Solano County reports first confirmed monkeypox case

The Solano County Department of Health and Social Services has confirmed the first case of monkeypox and identified two more probable cases pending CDC confirmation. 

As of Tuesday, there were 250 probable and confirmed cases in the state of California. Nationwide there were 1,972 confirmed and probable cases according to the CDC

Monkeypox is a rare disease, but experts warn it can be serious. It is spread primarily through sustained close respiratory contact or physical contact with the lesions of someone with active symptoms. However, the current risk to the public is very low.

Demand for the monkeypox vaccine, remained high in the Bay Area, though the rollout has been slow. 

SEE ALSO: Monkeypox vaccine continues slow rollout

The vaccine, which is 85-percent effective in preventing infection and lessening the severity of the disease, is not readily available. 

Last week, State Senator Scott Wiener told KTVU San Francisco was approved to receive more than 4,100 doses of monkeypox vaccine by this week. 

The San Francisco Department of Public Health said they had requested an additional 35,000 doses of the vaccine from the federal government, much higher than the 4,100 doses they are expected to receive.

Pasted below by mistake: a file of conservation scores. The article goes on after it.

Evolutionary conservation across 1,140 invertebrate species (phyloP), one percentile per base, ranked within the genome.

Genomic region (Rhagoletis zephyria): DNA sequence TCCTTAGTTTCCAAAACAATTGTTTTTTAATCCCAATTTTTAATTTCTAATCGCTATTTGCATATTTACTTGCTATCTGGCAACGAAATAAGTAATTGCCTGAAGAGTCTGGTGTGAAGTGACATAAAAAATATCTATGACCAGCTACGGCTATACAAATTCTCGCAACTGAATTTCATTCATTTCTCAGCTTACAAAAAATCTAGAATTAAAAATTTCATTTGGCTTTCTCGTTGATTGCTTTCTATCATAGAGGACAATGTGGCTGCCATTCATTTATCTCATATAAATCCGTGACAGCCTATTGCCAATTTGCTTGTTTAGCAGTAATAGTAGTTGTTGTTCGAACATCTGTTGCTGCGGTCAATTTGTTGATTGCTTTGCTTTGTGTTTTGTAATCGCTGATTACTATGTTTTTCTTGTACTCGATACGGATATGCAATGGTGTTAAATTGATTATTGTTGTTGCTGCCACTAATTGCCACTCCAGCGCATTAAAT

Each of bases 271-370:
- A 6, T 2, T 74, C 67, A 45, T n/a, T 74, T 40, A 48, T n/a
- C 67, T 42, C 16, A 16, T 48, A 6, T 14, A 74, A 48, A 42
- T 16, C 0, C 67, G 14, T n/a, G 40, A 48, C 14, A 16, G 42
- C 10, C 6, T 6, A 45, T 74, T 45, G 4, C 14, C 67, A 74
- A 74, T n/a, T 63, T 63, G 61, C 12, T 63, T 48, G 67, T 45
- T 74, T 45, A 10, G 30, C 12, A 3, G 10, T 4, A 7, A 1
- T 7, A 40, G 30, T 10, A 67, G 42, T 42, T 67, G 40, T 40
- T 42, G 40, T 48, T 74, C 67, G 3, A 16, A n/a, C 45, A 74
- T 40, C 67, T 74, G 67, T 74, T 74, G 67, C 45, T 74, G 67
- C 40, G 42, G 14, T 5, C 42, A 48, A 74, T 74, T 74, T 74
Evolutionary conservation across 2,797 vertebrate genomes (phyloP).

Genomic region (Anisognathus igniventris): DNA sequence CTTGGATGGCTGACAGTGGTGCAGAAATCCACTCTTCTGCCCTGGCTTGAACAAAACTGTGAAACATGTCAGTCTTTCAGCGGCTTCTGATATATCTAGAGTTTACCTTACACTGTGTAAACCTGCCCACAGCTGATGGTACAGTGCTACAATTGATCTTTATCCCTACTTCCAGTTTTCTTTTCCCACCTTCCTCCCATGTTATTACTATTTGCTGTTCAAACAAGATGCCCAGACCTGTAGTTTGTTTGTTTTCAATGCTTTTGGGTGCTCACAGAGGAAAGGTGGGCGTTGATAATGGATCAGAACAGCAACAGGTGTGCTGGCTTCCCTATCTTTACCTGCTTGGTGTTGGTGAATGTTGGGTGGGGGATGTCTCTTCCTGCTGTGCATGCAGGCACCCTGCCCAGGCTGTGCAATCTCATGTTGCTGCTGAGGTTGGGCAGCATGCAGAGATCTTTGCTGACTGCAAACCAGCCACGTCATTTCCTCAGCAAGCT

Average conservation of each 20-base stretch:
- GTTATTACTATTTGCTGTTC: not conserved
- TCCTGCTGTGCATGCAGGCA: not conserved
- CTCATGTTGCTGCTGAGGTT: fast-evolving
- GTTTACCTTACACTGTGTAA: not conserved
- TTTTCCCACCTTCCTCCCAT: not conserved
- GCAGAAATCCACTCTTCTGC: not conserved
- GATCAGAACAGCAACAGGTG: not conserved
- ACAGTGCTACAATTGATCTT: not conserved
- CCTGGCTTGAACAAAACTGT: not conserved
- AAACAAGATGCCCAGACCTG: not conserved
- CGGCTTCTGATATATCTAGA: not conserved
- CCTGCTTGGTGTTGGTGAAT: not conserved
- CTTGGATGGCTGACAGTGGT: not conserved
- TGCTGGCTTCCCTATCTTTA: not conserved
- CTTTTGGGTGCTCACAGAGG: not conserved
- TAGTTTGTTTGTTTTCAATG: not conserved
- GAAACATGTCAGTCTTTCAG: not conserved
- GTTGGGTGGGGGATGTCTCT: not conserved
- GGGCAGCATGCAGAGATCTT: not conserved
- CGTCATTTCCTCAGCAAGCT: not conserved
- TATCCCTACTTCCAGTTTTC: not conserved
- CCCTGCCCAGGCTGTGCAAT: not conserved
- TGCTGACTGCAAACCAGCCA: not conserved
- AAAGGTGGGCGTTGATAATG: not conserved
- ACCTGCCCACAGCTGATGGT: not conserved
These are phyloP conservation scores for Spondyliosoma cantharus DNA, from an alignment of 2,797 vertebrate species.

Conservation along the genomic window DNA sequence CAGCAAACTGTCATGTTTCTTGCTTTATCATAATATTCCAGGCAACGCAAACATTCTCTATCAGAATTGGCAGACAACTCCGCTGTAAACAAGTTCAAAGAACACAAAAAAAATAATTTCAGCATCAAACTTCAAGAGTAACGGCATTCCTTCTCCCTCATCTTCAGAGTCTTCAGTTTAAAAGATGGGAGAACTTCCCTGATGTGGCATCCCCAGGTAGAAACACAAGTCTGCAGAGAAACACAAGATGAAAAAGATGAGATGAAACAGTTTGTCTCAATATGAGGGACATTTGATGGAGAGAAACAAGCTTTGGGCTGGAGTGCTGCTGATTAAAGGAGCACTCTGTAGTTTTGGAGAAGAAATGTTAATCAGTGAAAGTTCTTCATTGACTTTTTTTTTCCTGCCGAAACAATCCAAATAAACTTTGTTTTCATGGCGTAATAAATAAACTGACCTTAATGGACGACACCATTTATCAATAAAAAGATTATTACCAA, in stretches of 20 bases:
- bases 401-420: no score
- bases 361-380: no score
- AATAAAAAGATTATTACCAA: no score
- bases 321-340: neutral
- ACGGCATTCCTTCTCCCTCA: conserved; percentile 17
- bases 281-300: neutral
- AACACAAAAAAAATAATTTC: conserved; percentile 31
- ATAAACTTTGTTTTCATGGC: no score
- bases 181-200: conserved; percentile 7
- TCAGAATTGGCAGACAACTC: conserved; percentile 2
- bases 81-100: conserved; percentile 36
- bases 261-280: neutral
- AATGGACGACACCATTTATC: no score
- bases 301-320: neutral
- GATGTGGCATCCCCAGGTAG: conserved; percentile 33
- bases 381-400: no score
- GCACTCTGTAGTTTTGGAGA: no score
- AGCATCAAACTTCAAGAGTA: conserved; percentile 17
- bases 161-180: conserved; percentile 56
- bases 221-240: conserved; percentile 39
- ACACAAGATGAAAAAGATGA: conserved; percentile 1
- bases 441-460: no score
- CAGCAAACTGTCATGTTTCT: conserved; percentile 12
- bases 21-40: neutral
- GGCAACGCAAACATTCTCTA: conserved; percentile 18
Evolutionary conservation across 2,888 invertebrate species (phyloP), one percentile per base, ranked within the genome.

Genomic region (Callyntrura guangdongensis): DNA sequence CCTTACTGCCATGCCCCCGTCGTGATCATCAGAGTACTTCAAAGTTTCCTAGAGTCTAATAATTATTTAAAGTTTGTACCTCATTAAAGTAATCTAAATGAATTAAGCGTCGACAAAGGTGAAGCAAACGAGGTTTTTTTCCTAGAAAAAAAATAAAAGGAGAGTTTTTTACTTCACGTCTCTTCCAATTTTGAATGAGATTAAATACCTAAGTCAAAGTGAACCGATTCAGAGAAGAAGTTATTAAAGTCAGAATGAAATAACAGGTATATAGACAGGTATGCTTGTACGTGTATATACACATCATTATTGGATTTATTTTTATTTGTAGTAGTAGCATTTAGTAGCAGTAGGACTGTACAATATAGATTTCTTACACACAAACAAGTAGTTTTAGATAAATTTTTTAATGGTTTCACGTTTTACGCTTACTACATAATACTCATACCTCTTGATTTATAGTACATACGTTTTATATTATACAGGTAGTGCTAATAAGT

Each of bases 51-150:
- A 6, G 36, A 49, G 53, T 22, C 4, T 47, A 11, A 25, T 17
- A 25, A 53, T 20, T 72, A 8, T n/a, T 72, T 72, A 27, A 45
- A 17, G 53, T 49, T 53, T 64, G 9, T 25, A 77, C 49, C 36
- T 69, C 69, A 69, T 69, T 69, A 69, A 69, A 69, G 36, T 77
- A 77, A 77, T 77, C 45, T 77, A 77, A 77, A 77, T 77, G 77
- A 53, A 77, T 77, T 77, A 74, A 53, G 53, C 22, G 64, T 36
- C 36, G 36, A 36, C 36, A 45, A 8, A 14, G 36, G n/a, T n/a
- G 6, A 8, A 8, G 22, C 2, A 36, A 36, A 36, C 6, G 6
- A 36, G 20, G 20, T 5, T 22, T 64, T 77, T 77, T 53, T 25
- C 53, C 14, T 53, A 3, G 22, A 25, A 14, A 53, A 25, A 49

Frustrations about the public health response were growing across the Bay Area. Oakland Vice-Mayor Rebecca Kaplan and LGBTQ+ leaders sent a letter to federal, state, and local health leaders on Tuesday asking for a stronger response to the outbreak. 

"I know our local County health officials are working to expand access, but for this to work, they need access to greater vaccine supplies, which requires stronger Federal action to ensure rapid expansion of supply," the group wrote. 

"We also must recognize that when a virus is allowed to spread anywhere it increases risks to everyone," they wrote. "We are now seeing monkeypox outbreaks in more places and amongst more communities. We must avoid repeating some of the same mistakes which took place early in the AIDS pandemic, in which some communications suggested that only LGBTQ+ people were at risk."